We departed Mindelo in the early afternoon, after a visit to the market for fruit and vegetables and filling the boats tanks with water. Heading south down the channel it was a little hazy and the island of Santo Antao was not visible although only 5 miles away, conditions not unusual for the Cape Verde Islands.
Out of the channel we continued south for some miles so that when turning westward we would not be affected by a wind shadow from the mountains of Santo Antao.
We soon settled in to the routine of watches, deciding on 3 hour watches this time so they would naturally rotate.
We trolled a fishing line and were successful, catching a fine dorado which gave us a tasty dinner and cerviche for lunch the next day
Despite a good forecast for the passage, after a couple of days the skies clouded over and remained so for a week. The wind was stronger than I had been led to believe that the Trades were at 20 to 25 knots apparent and with big seas and a cross swell the seas quite lively so the motion in the boat made life quite tiring. At one point we were reduced to running under just a storm staysail with apparent winds of over 30 knots. This was definately not trade wind sailing like the glossy brochures had suggested. Even when that nasty patch of weather passed we had frequent rain squalls with the wind gusting to 30 knots and more. This slowed progress as you would spot the squall, and reef down but there was a certain reluctance to increase sail again too soon after a squall had passed as sometimes there was another hard on its heels. Particularly at night, with squalls hard to spot we would leave the boat well reefed down so we were not always making best boat speed. We also had a period of non-stop rain for about 7- 8 hours. I was wondering at this point which particular god or gods we had offended so badly, and we hadn’t even left on a Friday!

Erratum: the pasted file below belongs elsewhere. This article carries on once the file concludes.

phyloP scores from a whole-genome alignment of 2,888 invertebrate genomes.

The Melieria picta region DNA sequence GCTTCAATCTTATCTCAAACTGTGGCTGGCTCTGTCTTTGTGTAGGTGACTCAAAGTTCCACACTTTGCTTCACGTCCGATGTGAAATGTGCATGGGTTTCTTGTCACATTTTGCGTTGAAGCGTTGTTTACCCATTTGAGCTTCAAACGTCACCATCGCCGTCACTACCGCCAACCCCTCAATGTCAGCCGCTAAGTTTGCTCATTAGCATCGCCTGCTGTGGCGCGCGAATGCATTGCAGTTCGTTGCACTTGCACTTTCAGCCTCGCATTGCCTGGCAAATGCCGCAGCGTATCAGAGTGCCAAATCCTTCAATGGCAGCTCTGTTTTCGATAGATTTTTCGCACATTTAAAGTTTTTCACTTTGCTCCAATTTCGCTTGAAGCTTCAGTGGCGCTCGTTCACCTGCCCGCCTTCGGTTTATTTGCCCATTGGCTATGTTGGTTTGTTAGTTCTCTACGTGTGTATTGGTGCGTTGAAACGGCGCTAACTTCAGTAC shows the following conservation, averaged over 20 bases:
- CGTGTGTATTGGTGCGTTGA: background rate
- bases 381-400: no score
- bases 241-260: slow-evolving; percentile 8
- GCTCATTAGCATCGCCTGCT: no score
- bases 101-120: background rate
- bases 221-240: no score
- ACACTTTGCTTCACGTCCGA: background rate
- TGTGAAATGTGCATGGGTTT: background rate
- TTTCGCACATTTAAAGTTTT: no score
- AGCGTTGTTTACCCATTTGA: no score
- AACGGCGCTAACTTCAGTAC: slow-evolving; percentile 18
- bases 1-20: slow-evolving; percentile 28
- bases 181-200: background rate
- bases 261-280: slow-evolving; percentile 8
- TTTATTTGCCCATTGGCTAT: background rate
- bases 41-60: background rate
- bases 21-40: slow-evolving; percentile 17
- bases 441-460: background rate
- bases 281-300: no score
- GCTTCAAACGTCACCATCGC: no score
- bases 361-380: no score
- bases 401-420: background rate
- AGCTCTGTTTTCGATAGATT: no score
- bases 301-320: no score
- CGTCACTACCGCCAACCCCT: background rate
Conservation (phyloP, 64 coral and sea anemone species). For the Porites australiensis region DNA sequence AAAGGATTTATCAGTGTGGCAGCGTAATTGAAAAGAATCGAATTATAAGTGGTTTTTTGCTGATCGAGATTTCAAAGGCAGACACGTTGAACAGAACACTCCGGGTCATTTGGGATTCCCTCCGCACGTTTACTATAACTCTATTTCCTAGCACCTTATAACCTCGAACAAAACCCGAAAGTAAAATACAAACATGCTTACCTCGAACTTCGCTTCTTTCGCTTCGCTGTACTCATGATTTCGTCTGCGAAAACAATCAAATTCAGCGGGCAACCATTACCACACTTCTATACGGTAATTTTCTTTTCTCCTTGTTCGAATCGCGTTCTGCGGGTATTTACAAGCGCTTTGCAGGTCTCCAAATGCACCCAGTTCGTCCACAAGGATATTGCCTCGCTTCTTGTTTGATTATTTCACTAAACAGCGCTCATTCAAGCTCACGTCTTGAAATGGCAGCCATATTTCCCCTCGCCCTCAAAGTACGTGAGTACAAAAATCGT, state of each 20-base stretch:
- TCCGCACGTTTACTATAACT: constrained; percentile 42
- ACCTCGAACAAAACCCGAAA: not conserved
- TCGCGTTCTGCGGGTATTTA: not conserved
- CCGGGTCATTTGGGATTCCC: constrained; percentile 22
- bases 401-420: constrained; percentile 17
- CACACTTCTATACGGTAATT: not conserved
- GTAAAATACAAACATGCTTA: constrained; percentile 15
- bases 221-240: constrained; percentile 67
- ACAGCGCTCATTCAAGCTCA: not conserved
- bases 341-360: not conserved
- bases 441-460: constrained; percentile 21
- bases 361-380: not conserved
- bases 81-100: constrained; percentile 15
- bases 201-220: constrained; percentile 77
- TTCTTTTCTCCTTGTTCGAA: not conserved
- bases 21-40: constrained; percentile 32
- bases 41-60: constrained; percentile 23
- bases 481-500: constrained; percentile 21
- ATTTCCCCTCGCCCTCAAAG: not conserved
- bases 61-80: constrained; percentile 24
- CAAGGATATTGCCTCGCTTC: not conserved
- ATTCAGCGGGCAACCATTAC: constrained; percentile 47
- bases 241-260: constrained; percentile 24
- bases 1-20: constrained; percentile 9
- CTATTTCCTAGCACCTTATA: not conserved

Most of the time we were running under a reefed main with staysail and partly furled yankee with the wind on the quarter. we tried to run more downwind with a poled out yankee but with the confused sea state we experienced the rolling was horrendous and the risk of an unintended gybe far too high, even with a gybe preventer rigged.
It had been the intention to make Barbados as landfall but at some point, rather than struggle to get south enough, it was more sensible to make for Martinique instead especially since from Barbados it was my intention to head north up to Martinique anyway.
The weather did improve for the last 3 days of our passage, sunshine, blue skies and fluffy white clouds and the seas were not so big with winds of between 10 to 16 knots, much more like the trades.
On our last night at sea we could see the lights of Martinique and with first light, there lay the coast, perfect timing for a landfall. With the wind falling lighter we even dug out and rigged the big cruising chute for the last few miles.
We handed the chute approaching the channel for Le Marin and piloted our way into the anchorage. So many boats after seeing only 3 freighters for the whole passage. We eventually found a clear spot to anchor, hook down, we had arrived. 21 days out from Mindelo 1,111 miles logged, Sea Bear had crossed the Atlantic.